Northern Rock continued with, and in some areas even increased, its pace of lending, increasing its share of the mortgage market in the first half of the year to 20 per cent. There are many reasons for that, which we could go into. It is fitting that we are having this debate on the day when Northern Rock is being removed from the FTSE 100 index, to mark its demise from its previous position in our financial services sector. The business model was clearly flawed, and the executives in the bank were carried away, partly as a result of their lack of experience.

Northern Rock’s board appeared before the Treasury Committee, and it is notable that the chairman, who was acknowledged not to be a banker and who had quite properly offered his resignation to the senior non-executive when the crisis struck, has been replaced by somebody else who is not a banker. He has recently been non-executive director of a major bank, but his entire career was spent in the oil industry. The chief executive of the bank, who was responsible for the rapid growth in its lending, is still there, as we heard earlier. The chairman of the audit committee—the same person as the chair of the risk management committee—who oversaw the explosion of lending was the only member of the board who was a recognised banker. As emerged earlier today, he was Sir Derek Wanless, the man who was appointed by the Prime Minister to review the finances of the national health service.

Mr. Charles Walker (Broxbourne) (Con): A track record of success.

Mr. Dunne: A curious track record, although I believe that his role in banking preceded his role in advising Government.

When the crisis hit, how did the Government react? They reacted through the tripartite arrangements that had been established by the Chancellor as Chief Secretary to the Treasury 10 years ago, and by the present Prime Minister when Chancellor. It is now clear as day that the tripartite arrangements had not been stress-tested when they were put in place, and it was therefore not at all clear how decisions would be made, and by whom, during a crisis. That fundamental uncertainty about where responsibility lies and decisions are made in the depths of a crisis lies at the heart of the Government’s reaction to this crisis and some of the false moves that they have made. The first real test of the tripartite arrangements has failed.

In her chronology of events, the Economic Secretary omitted the first key decision that the Government got wrong in the crisis. The Chancellor failed, in fact, to make the right decision over the offer for Northern Rock that was on the table from Lloyds TSB.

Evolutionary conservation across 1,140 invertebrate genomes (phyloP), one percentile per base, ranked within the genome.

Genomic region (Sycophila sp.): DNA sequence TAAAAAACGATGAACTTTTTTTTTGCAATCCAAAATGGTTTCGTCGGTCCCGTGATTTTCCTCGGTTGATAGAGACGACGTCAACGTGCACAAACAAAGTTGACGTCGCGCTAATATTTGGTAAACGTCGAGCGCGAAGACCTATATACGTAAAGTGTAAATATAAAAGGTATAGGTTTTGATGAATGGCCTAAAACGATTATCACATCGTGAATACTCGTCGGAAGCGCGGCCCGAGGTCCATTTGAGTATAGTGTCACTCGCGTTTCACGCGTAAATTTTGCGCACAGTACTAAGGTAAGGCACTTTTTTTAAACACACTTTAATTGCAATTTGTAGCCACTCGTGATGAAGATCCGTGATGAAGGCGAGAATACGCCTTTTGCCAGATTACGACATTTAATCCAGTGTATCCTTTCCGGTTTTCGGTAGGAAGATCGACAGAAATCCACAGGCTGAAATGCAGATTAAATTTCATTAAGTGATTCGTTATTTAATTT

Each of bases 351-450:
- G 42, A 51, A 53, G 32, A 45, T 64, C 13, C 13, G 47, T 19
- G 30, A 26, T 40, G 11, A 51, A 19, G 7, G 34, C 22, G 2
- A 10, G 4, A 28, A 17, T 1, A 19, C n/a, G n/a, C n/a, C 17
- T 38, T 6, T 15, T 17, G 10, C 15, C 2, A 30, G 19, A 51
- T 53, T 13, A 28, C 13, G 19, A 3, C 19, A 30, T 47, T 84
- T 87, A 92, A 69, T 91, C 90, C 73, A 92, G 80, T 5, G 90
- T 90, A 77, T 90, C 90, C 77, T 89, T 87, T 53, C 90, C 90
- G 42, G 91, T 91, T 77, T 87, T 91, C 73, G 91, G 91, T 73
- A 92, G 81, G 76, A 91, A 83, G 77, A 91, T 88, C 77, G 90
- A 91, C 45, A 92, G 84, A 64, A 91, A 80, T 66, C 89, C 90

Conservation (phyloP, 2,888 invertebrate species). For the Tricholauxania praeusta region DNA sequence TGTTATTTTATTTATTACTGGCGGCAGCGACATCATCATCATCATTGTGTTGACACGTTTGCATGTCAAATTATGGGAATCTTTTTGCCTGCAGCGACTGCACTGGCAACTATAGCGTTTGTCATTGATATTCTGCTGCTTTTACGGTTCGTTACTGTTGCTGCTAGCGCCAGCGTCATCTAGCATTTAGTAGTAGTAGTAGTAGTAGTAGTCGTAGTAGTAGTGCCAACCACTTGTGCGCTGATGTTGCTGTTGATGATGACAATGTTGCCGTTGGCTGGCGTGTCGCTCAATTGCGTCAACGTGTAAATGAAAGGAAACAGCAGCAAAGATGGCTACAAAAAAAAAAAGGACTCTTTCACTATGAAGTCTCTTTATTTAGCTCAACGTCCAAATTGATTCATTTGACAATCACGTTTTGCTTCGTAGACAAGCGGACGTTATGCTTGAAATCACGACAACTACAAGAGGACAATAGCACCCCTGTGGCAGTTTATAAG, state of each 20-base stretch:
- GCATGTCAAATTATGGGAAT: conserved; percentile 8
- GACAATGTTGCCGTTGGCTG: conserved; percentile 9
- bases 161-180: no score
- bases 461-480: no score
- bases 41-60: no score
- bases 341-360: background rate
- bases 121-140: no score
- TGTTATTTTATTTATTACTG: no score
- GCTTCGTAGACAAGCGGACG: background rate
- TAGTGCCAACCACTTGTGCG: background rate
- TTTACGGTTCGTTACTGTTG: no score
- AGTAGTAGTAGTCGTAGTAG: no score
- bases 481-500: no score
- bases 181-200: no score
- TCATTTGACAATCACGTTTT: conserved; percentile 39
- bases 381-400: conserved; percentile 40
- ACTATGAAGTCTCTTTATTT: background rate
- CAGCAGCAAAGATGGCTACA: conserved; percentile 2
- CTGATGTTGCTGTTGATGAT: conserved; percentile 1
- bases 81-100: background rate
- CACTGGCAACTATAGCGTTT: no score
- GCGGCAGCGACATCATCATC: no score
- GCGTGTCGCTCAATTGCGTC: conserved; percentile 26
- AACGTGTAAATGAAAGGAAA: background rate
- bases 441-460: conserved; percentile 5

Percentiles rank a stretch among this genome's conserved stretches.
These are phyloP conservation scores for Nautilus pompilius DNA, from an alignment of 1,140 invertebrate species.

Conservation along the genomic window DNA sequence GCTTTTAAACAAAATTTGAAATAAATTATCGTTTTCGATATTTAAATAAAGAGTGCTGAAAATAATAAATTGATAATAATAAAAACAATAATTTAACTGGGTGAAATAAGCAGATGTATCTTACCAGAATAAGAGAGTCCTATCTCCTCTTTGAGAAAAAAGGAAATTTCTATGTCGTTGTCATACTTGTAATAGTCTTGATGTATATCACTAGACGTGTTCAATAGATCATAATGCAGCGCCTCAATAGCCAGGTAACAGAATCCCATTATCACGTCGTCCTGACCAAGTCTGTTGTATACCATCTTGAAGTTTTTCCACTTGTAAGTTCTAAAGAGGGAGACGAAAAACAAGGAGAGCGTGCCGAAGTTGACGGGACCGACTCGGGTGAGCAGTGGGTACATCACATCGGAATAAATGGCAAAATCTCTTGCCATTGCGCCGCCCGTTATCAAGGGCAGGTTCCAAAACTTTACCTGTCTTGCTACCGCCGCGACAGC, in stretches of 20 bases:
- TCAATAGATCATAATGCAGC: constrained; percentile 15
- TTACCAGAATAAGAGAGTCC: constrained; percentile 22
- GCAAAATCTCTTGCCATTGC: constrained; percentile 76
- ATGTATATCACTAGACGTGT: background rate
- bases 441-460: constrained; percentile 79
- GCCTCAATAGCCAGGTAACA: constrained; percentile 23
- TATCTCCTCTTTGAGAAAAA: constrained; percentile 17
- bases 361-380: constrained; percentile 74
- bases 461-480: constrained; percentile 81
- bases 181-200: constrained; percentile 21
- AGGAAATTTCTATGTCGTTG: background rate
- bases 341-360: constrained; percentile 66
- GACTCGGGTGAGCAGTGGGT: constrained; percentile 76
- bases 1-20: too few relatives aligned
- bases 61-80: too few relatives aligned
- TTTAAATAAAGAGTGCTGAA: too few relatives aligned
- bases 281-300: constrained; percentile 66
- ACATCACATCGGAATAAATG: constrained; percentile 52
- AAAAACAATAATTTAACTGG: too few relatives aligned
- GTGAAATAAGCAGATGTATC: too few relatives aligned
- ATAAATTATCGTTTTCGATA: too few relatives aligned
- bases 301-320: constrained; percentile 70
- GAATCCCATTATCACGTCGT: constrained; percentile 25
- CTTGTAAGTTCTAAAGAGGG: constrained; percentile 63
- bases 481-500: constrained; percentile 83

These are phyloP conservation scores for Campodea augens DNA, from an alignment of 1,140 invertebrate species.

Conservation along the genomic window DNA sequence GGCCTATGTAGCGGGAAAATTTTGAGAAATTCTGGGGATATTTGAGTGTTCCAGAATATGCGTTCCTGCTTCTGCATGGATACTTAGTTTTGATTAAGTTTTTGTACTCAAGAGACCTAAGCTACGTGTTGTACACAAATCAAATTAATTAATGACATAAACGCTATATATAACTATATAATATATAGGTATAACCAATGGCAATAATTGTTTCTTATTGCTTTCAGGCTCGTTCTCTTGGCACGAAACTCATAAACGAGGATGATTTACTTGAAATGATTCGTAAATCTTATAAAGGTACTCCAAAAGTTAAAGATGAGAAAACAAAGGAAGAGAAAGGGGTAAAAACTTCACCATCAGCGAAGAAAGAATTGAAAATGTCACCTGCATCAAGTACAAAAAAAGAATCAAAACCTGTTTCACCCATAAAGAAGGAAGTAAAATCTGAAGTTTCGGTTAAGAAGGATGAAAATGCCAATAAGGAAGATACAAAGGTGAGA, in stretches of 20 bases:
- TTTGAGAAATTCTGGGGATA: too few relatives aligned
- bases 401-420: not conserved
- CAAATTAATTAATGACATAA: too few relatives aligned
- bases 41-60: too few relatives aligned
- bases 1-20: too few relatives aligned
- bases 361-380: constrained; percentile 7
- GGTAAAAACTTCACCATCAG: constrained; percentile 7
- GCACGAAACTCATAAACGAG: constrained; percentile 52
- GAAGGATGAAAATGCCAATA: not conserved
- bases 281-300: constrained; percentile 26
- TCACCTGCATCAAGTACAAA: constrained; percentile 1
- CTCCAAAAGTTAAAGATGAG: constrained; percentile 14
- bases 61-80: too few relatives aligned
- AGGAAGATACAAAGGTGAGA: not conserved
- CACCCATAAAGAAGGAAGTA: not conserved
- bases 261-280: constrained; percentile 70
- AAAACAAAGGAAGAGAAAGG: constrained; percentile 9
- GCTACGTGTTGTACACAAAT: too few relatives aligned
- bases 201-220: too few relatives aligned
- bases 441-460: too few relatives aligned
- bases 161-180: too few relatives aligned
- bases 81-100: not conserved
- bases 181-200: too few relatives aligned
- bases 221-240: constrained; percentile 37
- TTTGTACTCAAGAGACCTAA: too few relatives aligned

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Mr. Colin Breed (South-East Cornwall) (LD): I know that hindsight is an inexact science, but will the hon. Gentleman offer a view on whether it might have been better to lend £30 billion to Lloyds TSB or to Northern Rock?

Mr. Dunne: That is precisely the point that I was about to make. With the benefit of hindsight, it is undoubtedly clear that had the Government decided to advance the facility to Lloyds TSB, it would have done so on terms that would have been commercially more attractive to the bank. That would have meant that the bank would not have had to pay the penal rate of interest that is causing part of the problem to the profitability of the remaining part of Northern Rock. I shall say more about that shortly.

Much has been made of the fact that what was on the table was not a firm proposal. Indeed, the Chancellor told the Treasury Committee that there was no firm proposal. However, my research makes it clear that Northern Rock ran a competitive bidding process among institutions that might have been in a position to make a bid, that the process began on 20 August, and that by Friday 7 September Lloyds TSB had concluded that it would proceed with an offer, but only on condition that the Government facility of £30 billion was made available at LIBOR flat, a commercial but not penal rate of interest. That offer would have been via a scheme of arrangement, a court procedure, and would therefore not have been conditional on shareholder consent, which would potentially have frustrated the bid.

The offer was there. It was not completely unconditional, but had the Government accepted it, confidence would have been provided for Northern Rock’s funders and much of the present mess would have been avoided. Had a different decision been made it would undoubtedly have attracted political flak at the time, and there would have been difficulty, but it would have been nothing compared to what we have now.